The setup time Tsu of a flip-flop represents the minimum amount of time that data D on input line 30 must be valid before the signal CLOCK goes high on clock input 34 and its inverse goes low at the input 62 of latch 26. If data is presented to input 30 at a time that is closer in time to the clock edge than Tsu, proper operation of the flip-flop 24 cannot be guaranteed.
The hold time Th relates to the behavior of latch 26 and represents the minimum amount of time that the data D is required to be stable after the CLOCK edge (i.e., after the inverse of CLOCK falls). If D changes state before Th is complete, the output Q of the flip-flop may not be correct. The clock-to-output time Tco represents the amount of time the flip-flop takes to change its output after the clock edge. These relationships are illustrated in the timing diagram of FIG. 3.
Although the data D that is presented to a flip-flop's input must be stable at least Tsu before the clock edge, there is no prohibition on data arriving at earlier times. The amount of time before the clock edge that stable data is presented at the input to a flip-flop may be referred to as Td. The variable Tcq is sometimes used to represent the amount of time after the edge of the clock signal CLK that output data Q is stable for a given value of Td. In some situations, data may be presented very close in time to the clock edge (e.g., close to or at the minimum established by the setup time Tsu). In this type of situation, Td will equal Tsu (or will be very close to Tsu). In other situations, data may be presented farther from the clock edge. In this type of situation, Td will be greater than Tsu.
The values of Td and Tcq are interrelated. The variable Td can be adjusted, while the variable Tcq is a function of Td. At Td values that are greater than or equal to Tsu, the flip-flop is expected to work properly, with a Tcq value of Tco (i.e., Tcq will be equal to the minimum amount of time required for the output to become valid after the clock edge—Tco). At Td values below Tsu, however, the setup time requirements of the flip-flop are violated because the data is arriving too close to the clock edge. In this situation, no valid data will be presented to the output of the flip-flop and the flip-flop will not perform properly.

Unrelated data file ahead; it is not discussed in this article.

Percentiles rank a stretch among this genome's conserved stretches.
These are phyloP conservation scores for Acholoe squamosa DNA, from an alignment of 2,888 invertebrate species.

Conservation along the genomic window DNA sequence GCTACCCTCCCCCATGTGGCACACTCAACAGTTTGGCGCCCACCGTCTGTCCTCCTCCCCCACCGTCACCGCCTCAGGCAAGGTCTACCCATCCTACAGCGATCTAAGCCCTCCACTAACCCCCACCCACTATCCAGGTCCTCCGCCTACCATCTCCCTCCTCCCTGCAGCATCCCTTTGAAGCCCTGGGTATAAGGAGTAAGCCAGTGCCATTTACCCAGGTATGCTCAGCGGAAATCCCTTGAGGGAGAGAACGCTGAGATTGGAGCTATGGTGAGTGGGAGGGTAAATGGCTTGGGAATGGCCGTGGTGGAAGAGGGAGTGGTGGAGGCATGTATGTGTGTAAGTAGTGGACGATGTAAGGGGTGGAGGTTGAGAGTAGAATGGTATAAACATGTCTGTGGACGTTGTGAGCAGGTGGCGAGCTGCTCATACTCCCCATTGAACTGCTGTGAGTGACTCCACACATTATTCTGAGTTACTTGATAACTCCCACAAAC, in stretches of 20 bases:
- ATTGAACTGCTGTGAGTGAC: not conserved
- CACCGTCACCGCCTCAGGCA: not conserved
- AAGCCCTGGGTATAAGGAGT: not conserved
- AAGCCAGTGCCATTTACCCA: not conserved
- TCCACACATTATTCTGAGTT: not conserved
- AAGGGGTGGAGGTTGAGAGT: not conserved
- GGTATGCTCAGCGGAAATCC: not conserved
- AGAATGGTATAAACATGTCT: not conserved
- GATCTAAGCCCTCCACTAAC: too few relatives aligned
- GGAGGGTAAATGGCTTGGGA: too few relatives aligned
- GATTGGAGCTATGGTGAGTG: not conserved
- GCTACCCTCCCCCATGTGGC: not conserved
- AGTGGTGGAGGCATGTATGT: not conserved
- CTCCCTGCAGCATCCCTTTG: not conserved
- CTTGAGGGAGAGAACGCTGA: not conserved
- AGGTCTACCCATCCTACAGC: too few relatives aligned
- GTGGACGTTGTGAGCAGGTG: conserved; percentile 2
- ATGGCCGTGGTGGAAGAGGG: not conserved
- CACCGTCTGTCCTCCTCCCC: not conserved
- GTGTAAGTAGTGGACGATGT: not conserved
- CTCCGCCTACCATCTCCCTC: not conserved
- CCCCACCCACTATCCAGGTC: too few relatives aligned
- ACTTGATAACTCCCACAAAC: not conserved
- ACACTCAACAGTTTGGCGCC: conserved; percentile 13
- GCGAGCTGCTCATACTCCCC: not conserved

With conventional flip-flops of the type shown in FIG. 2, time borrowing is not possible, which limits circuit performance. Consider, as an example, the illustrative circuit 74 of FIG. 4. In circuit 74, data is processed in a loop formed from flip-flop 76, logic circuit 78, flip-flop 80, and logic circuit 82.
In the example of FIG. 4, flip-flops 76 and 80 are conventional flip-flops without time borrowing capabilities. As a result, flip-flops 76 and 80 have fixed values of Tsu and Tco. In the FIG. 4 example, the value of Tsu for flip-flops 76 and 80 is 200 ps and the value of Tco for flip-flops 76 and 80 is 100 ps. As shown in FIG. 4, logic circuit 78 (in this example) has an associated processing delay of 1000 ps. Logic circuit 82 has an associated delay of 800 ps. Output signals from logic 82 are fed back to logic circuit 78 via feedback path 84.
In circuits such as circuit 74, the maximum clock frequency that can be used is dictated by the worst-case path delay. There are two relevant path delays to consider in circuit 74. The delay of the first path is associated with the path from point 66 to point 68. Note that although Tsu and Tco are associated with the internal logic of the flip-flop, they are considered to be part of the path in this discussion and are illustrated as being outside of the flip-flop. The delay of the first path is equal to 1300 ps (100 ps+1000 ps+200 ps). The delay of the second path is associated with the path from point 70 to point 72. This delay is equal to 1100 ps (100 ps+800 ps+200 ps). Because the delay associated with the slowest path is the limiting factor in determining the maximum clock speed, the maximum clock speed that can be used in clocking circuit 74 is governed by the path delay of 1300 ps that is associated with the path from point 66 to point 68. Even though the delay associated with the path from point 70 to point 72 is lower (1100 ps), this smaller delay cannot be exploited using conventional flip-flops. As a result, it is necessary to set the clock rate for circuit 74 to a frequency of about 1/(1300 ps) or 769 MHz.
In accordance with the present invention, pulse latches and other circuitry may serve as time borrowing flip flops. In arrangements in which time borrowing latch circuits (time-borrowing flip-flops) are used, circuit performance can be improved by reducing the delay associated with worst-case paths. Consider, as an example, the situation in which time-borrowing flip-flops are used in circuit 74.
The use of time-borrowing flip-flops allows the clock speed of illustrative circuit 74 of FIG. 4 to be increased. Consider, as an example, the arrangement of FIG. 5. In FIG. 5, circuit 74 is using configurable time-borrowing flip-flops 86-1 and 86-2 in place of conventional flip-flops 76 and 80 of FIG. 4. In the FIG. 5 example, flip-flop 86-1 is operated with a Tsu value of 200 ps and a Tco value of 100 ps, as with flip-flop 76 of FIG. 4. Flip-flop 86-2 of FIG. 5 operates with a Tsu value of 100 ps and a Tco value of 200 ps. Both flip-flop timing environments result in an identical Tdq value (300 ps). Nevertheless, operating flip-flop 86-2 with a Tsu value of 100 ps results in an improved balance for the delays associated with the paths in circuit 74.